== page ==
# Gravity is up?

What's the first thing we'll do?

Perform a sanity check!

You should already be able to write a program that continuously prints the accelerometer data on the RTT console from the I2C chapter. Do you observe something interesting even when holding the board parallel to the floor with the LED side facing down?

What you should see like this is that both the X and Y values are rather close to 0, while the Z value is at around 1000. Which is weird because the board is not moving yet its acceleration is non-zero. What's going on? This must be related to the gravity, right? Because the acceleration of gravity is `1 g` (aha, `1 g` = 1000 from the accelerometer). But the gravity pulls objects downwards so the acceleration along the Z axis should be negative not positive

Did the program get the Z axis backwards? Nope, you can test rotating the board to align the gravity to the X or Y axis but the acceleration measured by the accelerometer is always pointing up.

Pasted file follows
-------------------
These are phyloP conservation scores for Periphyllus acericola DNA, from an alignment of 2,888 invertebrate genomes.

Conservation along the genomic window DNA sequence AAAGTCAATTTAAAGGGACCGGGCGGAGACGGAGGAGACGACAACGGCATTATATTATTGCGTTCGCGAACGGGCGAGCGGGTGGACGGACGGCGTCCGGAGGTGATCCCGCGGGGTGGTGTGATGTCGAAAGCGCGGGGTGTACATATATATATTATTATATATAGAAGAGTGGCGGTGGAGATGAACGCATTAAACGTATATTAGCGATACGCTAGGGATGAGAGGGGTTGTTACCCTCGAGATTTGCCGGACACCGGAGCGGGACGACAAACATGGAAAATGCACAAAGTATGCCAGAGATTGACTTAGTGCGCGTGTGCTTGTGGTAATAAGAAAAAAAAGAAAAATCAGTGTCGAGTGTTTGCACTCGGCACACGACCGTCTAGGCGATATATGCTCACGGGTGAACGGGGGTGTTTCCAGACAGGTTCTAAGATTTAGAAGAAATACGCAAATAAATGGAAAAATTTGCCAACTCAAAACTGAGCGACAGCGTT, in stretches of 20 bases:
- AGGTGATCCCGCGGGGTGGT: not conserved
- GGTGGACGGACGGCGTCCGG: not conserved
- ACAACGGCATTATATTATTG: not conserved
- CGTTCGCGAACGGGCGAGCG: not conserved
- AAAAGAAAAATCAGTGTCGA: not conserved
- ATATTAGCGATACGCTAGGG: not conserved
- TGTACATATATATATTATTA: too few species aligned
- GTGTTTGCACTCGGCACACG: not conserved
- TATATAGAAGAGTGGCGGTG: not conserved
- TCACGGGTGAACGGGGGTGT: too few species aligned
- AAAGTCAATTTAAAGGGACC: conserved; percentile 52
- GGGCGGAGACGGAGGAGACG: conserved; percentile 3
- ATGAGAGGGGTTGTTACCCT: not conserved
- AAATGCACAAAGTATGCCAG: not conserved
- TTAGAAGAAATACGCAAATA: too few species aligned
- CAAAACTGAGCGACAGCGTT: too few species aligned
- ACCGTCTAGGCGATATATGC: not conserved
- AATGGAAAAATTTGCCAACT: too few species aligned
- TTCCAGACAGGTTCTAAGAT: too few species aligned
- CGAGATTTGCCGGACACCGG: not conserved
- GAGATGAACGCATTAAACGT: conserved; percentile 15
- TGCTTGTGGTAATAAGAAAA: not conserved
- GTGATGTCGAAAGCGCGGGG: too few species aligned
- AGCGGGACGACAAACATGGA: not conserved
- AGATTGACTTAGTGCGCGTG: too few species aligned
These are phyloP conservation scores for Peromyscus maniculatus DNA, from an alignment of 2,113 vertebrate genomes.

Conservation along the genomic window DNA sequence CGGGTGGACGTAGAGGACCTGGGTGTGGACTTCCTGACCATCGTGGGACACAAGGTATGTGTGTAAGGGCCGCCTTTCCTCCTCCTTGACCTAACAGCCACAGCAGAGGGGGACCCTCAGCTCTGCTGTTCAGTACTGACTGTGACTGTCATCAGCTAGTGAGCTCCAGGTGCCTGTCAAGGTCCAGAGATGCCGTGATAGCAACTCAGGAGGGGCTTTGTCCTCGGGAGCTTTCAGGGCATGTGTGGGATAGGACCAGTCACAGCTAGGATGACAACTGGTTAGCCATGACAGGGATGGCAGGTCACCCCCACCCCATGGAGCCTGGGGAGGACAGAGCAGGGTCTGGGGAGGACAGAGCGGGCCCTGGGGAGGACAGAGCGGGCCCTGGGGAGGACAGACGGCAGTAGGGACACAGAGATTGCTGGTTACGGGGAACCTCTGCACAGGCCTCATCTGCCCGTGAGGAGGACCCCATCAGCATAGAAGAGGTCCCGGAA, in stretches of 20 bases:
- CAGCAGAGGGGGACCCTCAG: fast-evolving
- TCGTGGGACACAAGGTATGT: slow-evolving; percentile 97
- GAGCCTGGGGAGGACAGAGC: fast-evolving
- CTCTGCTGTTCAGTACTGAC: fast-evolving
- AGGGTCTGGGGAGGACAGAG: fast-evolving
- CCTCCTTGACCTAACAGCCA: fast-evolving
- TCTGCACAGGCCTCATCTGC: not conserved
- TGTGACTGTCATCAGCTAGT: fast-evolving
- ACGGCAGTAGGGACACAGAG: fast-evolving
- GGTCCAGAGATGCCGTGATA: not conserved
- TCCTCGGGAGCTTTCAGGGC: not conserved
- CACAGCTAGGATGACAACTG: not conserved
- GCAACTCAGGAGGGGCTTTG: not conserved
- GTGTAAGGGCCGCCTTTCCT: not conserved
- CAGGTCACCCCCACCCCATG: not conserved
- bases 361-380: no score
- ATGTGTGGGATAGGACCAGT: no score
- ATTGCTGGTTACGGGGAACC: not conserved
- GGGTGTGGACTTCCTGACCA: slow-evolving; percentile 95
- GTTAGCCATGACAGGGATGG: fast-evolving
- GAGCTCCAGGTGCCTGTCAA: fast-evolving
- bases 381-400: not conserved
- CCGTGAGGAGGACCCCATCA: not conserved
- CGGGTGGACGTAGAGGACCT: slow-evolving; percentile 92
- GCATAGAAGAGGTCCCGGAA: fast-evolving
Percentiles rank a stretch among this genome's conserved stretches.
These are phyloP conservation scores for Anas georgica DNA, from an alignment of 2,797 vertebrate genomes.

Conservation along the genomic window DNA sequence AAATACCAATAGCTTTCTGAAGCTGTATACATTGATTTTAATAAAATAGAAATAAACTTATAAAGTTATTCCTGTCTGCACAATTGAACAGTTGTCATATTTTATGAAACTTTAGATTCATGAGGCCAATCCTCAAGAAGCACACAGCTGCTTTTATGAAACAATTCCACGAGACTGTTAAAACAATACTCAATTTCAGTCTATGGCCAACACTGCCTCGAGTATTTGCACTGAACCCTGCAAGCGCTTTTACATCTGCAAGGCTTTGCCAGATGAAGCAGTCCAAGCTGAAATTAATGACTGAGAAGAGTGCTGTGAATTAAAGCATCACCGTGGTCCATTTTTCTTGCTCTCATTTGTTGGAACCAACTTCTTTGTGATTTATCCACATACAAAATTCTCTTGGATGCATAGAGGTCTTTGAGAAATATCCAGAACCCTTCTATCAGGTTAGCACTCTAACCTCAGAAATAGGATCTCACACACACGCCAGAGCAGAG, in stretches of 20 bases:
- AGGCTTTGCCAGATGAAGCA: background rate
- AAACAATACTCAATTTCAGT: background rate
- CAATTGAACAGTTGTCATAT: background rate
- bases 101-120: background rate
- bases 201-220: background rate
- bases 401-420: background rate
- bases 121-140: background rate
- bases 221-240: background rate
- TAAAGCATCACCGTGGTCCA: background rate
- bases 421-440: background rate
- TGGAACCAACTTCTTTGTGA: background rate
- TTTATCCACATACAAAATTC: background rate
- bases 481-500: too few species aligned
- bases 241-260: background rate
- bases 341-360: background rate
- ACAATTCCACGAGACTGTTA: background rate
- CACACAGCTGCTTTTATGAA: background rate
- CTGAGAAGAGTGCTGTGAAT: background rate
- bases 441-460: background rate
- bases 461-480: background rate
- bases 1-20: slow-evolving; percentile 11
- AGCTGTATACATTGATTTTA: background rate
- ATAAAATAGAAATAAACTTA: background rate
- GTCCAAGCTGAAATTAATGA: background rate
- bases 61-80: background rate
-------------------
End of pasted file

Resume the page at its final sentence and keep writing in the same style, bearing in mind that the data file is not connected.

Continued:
What happens here is that the accelerometer is measuring the proper acceleration of the board not the acceleration you are observing. This proper acceleration is the acceleration of the board as seen from an observer that's in free fall. An observer that's in free fall is moving toward the center of the Earth with an acceleration of `1g`; from its point of view the board is actually moving upwards (away from the center of the Earth) with an acceleration of `1g`. And that's why the proper acceleration is pointing up. This also means that if the board was in free fall, the accelerometer would report a proper acceleration of zero. Please, don't try that at home.

Yes, physics is hard. Let's move on.